The Anna excuse
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The wheels of the anti-corruption movement are turning in strange ways. It has to be acknowledged that anti-corruption sentiment was given momentum by the Anna movement. But it looked as if the movement's dogmatism, political naivety, excessive statism and exaggerated sense of virtue would undermine it. In a certain sense, it has. However, we should not overlook this fact: in the year since the movement began, the political establishment has been close to shameless in using the weaknesses of the movement to avoid confronting some basic issues. The Lokpal bill is stuck for a very understandable reason: in its current form, it is the worst of all possible worlds. But at this juncture we should not let the weaknesses of the Anna movement disguise the perfidy large sections of the political class are playing on us. They are, to use the phrase from Macbeth, commending the ingredients of our own poisoned chalice to our own lips, using the critique of the Anna movement as cover to exacerbate the rot.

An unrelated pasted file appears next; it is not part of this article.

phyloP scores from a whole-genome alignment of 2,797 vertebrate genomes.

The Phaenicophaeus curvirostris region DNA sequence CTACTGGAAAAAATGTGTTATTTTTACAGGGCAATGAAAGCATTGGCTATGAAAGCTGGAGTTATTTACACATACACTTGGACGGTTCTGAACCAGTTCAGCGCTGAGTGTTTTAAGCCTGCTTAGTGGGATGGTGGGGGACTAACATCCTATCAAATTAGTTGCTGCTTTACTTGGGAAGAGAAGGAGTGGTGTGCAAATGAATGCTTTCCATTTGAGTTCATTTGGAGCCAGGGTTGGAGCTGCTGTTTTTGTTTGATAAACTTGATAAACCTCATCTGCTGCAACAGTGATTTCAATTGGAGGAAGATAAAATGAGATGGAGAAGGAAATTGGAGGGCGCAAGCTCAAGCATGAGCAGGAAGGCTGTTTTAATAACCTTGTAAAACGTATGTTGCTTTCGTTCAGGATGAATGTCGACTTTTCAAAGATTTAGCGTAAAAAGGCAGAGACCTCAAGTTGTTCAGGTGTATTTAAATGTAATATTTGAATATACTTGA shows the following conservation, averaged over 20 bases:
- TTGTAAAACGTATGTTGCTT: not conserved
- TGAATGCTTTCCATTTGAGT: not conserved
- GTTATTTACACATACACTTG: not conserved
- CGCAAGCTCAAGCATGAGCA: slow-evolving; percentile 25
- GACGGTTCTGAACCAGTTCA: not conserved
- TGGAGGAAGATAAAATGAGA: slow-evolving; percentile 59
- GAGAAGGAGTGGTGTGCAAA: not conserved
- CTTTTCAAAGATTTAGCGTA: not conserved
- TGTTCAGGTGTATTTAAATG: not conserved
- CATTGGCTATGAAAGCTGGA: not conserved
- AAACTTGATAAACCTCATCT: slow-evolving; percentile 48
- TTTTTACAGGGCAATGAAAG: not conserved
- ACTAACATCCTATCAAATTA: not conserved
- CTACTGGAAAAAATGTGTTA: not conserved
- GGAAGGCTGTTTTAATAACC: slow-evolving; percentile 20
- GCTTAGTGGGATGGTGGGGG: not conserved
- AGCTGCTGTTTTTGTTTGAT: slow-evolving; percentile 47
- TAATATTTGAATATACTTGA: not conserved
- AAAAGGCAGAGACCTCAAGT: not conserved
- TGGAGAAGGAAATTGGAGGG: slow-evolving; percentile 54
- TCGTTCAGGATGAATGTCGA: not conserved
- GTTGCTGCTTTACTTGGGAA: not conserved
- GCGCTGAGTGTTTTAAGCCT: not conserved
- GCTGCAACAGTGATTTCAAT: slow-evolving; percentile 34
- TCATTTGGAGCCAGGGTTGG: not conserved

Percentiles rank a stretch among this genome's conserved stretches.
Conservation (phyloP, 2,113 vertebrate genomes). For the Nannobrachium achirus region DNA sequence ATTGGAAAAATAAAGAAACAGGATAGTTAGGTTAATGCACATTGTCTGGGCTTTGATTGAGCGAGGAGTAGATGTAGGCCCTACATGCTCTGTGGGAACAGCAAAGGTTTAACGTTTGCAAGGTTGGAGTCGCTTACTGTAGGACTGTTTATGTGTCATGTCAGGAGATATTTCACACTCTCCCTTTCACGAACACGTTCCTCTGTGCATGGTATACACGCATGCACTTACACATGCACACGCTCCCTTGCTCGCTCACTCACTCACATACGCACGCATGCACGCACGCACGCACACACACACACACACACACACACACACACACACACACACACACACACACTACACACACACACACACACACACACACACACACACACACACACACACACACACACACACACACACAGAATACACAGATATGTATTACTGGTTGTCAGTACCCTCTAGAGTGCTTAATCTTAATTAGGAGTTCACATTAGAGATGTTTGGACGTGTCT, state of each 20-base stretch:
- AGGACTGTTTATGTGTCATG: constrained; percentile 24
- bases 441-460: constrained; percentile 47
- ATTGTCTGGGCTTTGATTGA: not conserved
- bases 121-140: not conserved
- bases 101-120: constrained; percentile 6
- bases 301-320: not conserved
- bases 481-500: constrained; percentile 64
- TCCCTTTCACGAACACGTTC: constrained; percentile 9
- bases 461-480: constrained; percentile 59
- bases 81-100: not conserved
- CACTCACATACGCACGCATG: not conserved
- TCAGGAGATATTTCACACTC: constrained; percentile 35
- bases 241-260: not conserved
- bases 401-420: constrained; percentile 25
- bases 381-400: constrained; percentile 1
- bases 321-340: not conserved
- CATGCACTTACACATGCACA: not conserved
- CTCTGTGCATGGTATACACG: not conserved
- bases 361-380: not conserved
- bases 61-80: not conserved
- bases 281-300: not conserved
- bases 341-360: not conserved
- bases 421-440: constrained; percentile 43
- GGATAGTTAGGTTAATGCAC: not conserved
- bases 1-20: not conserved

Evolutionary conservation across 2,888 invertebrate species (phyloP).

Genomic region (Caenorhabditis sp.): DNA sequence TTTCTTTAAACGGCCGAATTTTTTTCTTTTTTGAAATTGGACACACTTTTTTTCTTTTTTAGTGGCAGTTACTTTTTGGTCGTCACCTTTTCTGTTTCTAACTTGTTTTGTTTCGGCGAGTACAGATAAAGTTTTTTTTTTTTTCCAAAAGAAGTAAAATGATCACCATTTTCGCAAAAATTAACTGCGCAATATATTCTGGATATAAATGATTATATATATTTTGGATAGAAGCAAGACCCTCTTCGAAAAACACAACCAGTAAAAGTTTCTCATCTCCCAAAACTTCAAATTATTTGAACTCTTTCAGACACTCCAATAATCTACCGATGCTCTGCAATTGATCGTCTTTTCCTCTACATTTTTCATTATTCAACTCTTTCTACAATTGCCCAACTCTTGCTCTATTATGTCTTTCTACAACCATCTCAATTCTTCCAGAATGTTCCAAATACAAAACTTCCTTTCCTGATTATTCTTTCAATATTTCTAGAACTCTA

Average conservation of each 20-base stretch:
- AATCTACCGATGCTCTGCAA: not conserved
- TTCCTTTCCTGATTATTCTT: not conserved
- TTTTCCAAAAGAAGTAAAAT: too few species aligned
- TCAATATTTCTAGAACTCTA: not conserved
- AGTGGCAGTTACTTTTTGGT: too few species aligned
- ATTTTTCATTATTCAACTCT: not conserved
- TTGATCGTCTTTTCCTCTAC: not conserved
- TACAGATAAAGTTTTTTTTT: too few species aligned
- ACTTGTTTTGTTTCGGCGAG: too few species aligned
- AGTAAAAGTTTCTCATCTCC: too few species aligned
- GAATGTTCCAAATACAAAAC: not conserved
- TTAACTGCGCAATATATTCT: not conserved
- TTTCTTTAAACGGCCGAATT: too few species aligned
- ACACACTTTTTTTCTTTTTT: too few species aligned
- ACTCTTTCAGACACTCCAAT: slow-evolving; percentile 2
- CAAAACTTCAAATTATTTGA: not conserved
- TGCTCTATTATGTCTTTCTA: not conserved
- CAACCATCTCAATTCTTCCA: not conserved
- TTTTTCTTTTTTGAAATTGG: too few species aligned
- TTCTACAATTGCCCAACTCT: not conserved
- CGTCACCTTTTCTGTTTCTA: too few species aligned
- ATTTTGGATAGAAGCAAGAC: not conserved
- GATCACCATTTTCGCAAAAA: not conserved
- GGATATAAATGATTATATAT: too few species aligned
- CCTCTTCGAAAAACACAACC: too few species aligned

First, all politicians should not be tarred with the same brush and declared guilty. However, from this reasonable premise, politicians are beginning to conclude that all politicians are innocent. There was an initial flurry that looked like a cleaning-up process: a couple of chief ministers lost their jobs, if not their power; Suresh Kalmadi and A. Raja were in jail. But it would stretch facts to conclude that even a minimal clean-up job has begun. We all believe that, in part, a clean-up job has to be political: there has to be a credible signal from government that it is willing to govern on new norms. But quite the contrary has happened. The biggest power brokers in the system, at the heart of these machines of corruption and patronage, have gone to greater heights. It is also no state secret that given the uncertainties of the 2014 election, the demand for political war chests has increased.